Ethics roundtable: 'Open-ended ICU care: Can we afford it?'

David Crippen*, Dick Burrows, Nino Stocchetti, Stephan A. Mayer, Peter Andrews, Thomas P Bleck, Leslie Whetstine

*Corresponding author for this work

Research output: Contribution to journalReview articlepeer-review

11 Scopus citations


The patient is a 27-year-old previously healthy male with a diagnosis of viral encephalitis with a lymphocytic pleocytosis on cerebrospinal fluid examination. For 3 months, he has been in status epilepticus (SE) on high doses of barbiturates, benzodiazepines, and ketamine and a ketogenic feeding-tube formula. He remains in burst suppression on continuous electroencephalography (EEG). He is trached and has a percutaneous endoscopic gastrostomy (PEG) feeding tube. He has been treated several times for pneumonia, and he is on a warming blanket and is on vasopressors to maintain his blood pressure. His vitals are stable and his lab work is within limits. The sedation is decreased under EEG guidance every 72 hours, after which he goes back into SE and heavy sedation is resumed. The latest magnetic resonance imaging (MRI) shows edema but otherwise no obvious permanent cortical damage. The family wants a realistic assessment of the likely outcome. The neurologist tells them the literature suggests the outlook is poor but not 100% fatal. As long as all of his other organs are functioning on life support, there is always a chance the seizures will stop at some time in the future, and so the neurologist recommends an open-ended intensive care unit (ICU) plan and hopes for that outcome.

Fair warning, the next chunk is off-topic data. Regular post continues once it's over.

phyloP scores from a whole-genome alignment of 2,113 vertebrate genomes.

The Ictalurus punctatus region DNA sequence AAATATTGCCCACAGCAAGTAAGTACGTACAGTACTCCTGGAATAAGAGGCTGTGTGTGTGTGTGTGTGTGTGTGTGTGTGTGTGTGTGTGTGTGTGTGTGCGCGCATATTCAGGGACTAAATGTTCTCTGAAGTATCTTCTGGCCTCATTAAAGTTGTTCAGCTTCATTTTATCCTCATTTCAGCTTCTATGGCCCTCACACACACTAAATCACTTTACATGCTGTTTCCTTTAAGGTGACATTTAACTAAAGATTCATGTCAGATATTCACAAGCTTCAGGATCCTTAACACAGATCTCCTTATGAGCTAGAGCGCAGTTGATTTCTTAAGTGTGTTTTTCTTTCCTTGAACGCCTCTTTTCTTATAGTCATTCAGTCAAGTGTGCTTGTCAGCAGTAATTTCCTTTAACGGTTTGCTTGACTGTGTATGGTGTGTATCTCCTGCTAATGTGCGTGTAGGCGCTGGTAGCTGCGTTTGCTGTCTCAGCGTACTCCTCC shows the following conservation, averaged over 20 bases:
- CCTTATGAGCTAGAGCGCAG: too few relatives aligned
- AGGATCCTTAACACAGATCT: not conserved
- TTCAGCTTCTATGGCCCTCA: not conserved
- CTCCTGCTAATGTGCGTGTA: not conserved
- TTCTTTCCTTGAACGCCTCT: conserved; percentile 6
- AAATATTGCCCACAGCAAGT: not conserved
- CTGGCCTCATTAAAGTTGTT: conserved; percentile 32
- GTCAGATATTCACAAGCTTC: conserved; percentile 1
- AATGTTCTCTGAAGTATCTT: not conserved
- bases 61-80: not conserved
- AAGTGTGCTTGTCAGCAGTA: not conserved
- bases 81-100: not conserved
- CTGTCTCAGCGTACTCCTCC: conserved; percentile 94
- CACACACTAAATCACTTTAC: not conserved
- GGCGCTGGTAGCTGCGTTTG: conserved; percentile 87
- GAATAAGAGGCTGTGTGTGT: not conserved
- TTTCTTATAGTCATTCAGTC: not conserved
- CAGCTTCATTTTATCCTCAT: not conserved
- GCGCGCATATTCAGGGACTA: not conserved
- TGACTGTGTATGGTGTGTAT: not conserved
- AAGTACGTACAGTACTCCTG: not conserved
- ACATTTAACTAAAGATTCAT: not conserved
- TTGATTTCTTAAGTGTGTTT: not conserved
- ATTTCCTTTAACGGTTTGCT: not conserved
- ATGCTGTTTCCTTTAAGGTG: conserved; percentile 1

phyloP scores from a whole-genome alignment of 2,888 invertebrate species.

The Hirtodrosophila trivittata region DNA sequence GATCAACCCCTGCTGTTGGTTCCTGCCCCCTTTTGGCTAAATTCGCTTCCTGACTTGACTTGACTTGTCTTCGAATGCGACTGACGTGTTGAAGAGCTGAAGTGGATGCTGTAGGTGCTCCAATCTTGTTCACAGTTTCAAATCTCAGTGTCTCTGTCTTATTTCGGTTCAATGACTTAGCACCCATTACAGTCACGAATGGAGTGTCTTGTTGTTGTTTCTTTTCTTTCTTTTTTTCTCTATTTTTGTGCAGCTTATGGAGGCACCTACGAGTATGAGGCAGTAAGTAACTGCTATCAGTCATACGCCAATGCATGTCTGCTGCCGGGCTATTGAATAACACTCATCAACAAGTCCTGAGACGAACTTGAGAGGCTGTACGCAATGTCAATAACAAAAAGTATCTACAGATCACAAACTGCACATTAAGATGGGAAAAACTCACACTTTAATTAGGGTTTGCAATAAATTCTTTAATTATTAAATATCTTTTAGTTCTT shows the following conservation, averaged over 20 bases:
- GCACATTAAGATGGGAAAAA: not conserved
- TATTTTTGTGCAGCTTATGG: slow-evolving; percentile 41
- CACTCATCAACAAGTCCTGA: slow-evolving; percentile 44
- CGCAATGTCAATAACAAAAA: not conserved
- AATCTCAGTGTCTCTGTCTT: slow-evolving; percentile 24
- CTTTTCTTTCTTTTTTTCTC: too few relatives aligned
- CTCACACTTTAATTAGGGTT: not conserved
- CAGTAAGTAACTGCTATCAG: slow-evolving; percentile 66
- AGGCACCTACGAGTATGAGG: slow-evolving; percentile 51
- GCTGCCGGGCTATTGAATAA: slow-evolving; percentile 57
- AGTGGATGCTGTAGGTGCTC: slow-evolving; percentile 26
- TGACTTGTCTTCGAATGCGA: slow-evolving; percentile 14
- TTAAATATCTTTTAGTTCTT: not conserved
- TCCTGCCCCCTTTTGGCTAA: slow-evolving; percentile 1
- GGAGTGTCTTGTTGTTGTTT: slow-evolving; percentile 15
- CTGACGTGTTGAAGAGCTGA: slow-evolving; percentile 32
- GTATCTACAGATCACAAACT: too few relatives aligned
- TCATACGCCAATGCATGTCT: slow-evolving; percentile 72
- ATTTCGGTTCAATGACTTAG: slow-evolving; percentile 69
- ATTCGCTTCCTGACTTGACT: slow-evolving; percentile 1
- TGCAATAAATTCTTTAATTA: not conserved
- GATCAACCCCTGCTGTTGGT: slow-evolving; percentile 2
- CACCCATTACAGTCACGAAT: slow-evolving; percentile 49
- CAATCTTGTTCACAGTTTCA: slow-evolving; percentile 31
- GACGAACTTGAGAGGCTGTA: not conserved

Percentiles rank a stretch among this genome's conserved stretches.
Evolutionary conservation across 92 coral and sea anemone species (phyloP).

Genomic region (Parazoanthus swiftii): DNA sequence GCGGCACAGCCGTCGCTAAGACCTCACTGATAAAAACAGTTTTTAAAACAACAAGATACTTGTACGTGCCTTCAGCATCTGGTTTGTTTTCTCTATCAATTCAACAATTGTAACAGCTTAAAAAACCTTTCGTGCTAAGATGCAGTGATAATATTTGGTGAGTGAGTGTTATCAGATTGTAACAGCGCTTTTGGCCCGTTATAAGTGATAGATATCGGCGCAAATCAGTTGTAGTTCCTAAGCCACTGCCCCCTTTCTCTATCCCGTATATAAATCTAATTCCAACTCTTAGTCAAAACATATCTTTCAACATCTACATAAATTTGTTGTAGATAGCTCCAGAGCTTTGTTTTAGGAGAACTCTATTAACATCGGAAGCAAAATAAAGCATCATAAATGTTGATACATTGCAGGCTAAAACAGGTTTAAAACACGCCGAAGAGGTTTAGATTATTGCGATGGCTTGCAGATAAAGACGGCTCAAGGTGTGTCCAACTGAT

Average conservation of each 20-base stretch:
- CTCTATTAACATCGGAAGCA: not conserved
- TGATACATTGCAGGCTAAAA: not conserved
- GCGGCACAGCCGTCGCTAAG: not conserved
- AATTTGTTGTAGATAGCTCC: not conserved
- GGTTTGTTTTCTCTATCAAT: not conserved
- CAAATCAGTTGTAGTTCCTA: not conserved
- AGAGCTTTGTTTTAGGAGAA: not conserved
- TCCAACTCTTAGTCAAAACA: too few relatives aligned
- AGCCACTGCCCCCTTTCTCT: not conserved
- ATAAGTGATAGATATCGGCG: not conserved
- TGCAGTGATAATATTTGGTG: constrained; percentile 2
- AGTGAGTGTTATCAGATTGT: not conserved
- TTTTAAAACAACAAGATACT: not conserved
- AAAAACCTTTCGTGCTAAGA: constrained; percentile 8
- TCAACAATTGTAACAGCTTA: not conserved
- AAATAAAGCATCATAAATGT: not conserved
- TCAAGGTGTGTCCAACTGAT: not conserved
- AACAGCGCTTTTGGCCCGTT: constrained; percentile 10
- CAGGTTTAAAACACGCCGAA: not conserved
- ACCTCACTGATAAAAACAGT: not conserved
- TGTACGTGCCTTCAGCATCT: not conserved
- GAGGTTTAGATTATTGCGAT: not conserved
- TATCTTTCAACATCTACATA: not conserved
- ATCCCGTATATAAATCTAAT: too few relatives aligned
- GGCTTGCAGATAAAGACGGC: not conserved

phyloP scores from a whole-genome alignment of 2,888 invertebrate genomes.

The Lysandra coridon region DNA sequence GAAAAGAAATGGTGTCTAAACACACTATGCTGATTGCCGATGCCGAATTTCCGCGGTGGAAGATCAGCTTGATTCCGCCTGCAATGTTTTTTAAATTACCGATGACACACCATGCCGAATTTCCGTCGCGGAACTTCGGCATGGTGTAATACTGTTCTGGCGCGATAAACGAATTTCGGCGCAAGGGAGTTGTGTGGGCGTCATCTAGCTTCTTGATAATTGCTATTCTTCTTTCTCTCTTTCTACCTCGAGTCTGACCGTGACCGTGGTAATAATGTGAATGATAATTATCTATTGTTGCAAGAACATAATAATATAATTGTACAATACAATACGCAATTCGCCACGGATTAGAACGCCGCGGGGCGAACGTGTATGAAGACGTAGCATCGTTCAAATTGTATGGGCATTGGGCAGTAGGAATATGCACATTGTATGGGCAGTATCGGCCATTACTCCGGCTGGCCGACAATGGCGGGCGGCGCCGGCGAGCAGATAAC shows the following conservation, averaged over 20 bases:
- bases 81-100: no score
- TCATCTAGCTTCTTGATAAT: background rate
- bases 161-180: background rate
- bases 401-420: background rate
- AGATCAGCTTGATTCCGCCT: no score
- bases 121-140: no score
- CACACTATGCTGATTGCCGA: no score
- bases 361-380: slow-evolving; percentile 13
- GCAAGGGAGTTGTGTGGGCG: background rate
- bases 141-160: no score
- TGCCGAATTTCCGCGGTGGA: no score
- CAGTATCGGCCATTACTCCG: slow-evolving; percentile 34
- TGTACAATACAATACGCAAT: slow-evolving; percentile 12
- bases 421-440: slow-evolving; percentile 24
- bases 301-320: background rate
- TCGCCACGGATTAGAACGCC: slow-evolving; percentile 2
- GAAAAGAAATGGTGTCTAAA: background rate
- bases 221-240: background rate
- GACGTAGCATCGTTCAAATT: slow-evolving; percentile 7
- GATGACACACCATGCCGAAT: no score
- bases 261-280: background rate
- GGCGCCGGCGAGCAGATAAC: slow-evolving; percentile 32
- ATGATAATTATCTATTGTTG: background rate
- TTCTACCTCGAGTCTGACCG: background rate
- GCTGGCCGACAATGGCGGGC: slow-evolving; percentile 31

Original languageEnglish (US)
Article number222
JournalCritical Care
Issue number3
StatePublished - Jul 21 2010

ASJC Scopus subject areas

  • Critical Care and Intensive Care Medicine


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